In the United States, many people who are victims of sex trafficking are children and teenagers. As a result of sex trafficking’s devastating effects on them, children in the industry are said to live only until they are around the age of 7. Every year, hundreds of thousands of teens in America are in danger of being trafficked, approximately 100,000-300,000 teens to be exact, with 1 in 5 of them being male. The industry continues to grow and thrive not only because of the traffickers luring victims but also because of public demand. Because of this demand, traffickers are given more opportunities to continue this crime and gain profit from it; meanwhile, the justice system does not put forth severe punishment against traffickers. A few traffickers who were caught in previous years were sentenced only to approximately three years behind bars. Such a small penalty relative to the crime induces sex traffickers to continue down their corrupt path.

Contributing Factors to Victimization

Many factors can lead people, specifically children and youth, into sex trafficking. This includes vulnerability due to early childhood trauma, such as sexual abuse, typically at their homes. Feelings of neglect and isolation, amongst other things, also increase vulnerability. Youth who are a part of the LGBTQ community are more at risk for sex trafficking than youth who are not. This is because they likely feel neglected, isolated and marginalized in society. Youth who are runaways or homeless are at an increasingly high risk of being trafficked because they are in such a vulnerable situation without any strong support system.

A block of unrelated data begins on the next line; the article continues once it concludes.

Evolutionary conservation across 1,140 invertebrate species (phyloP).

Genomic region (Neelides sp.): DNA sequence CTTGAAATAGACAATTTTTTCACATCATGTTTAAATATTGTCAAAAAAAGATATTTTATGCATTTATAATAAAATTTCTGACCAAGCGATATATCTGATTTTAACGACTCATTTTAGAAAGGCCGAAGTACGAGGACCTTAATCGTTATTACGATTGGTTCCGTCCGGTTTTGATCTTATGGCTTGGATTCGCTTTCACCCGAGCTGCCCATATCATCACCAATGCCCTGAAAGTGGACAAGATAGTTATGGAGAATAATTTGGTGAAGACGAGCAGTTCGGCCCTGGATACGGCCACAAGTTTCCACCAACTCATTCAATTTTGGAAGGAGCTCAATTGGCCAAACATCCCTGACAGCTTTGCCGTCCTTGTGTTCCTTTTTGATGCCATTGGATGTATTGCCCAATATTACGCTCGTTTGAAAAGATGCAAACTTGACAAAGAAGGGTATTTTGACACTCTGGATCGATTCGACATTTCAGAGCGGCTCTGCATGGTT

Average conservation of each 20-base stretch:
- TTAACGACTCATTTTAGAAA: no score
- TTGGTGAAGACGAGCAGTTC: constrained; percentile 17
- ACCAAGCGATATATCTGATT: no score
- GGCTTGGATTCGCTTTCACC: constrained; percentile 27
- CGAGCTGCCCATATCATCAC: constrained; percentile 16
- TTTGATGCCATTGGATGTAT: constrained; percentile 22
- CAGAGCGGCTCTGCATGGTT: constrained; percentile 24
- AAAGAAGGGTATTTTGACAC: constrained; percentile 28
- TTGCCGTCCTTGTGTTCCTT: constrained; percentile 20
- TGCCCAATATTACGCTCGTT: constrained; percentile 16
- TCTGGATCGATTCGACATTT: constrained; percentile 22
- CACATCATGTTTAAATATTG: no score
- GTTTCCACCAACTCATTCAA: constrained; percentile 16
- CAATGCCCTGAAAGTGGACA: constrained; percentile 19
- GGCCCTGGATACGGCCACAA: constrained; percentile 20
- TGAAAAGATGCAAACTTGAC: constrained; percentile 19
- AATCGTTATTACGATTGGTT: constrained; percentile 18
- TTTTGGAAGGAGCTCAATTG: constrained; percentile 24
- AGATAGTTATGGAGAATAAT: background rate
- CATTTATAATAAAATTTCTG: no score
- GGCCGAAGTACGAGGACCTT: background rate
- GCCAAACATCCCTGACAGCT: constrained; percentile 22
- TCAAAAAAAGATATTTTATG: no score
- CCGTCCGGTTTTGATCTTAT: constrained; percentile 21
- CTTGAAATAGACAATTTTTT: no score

Sex traffickers look for potential victims in any environment, including surroundings that  parents would deem safe areas, such as school grounds and establishments providing extracurricular activities. Sex traffickers look for victims in shopping malls, through connections with previous trafficked victims, via text and other social media platforms. Many girls who are victims of sex trafficking are said to live to be less than twenty years of age due to sexually transmitted diseases they have contracted from being in the industry. Victims of sex trafficking can be difficult to spot. Some appear in public places, blending in with ordinary people, whereas other trafficked individuals are concealed from society as a whole. Sex traffickers use certain things to their advantage when attempting to bring in new victims. This includes manipulation and false promises, especially when the victim is a foreigner. They are typically unaware of their new surroundings, do not speak the language of the host country fluently, and often are without sufficient means to support themselves in a new location, and so on. Once the trafficker has tricked them and roped them in, they tell their victims that they are in debt to them for previous expenses such as travel costs that they may have incurred, and therefore, use this to involve their victims in the sex industry until they can “pay off their debt”. The “debt” that these victims have to pay off are typically blown out of proportion and exceed the actual cost that they hypothetically owe the traffickers. Sex traffickers put up ads throughout social media networks and on various websites in order to sell their victims. Traffickers often lie about how old their victims are to clients, also known as johns. Although the age of the victim does not usually tend to matter to these johns, considering that most of these victims are young teenagers.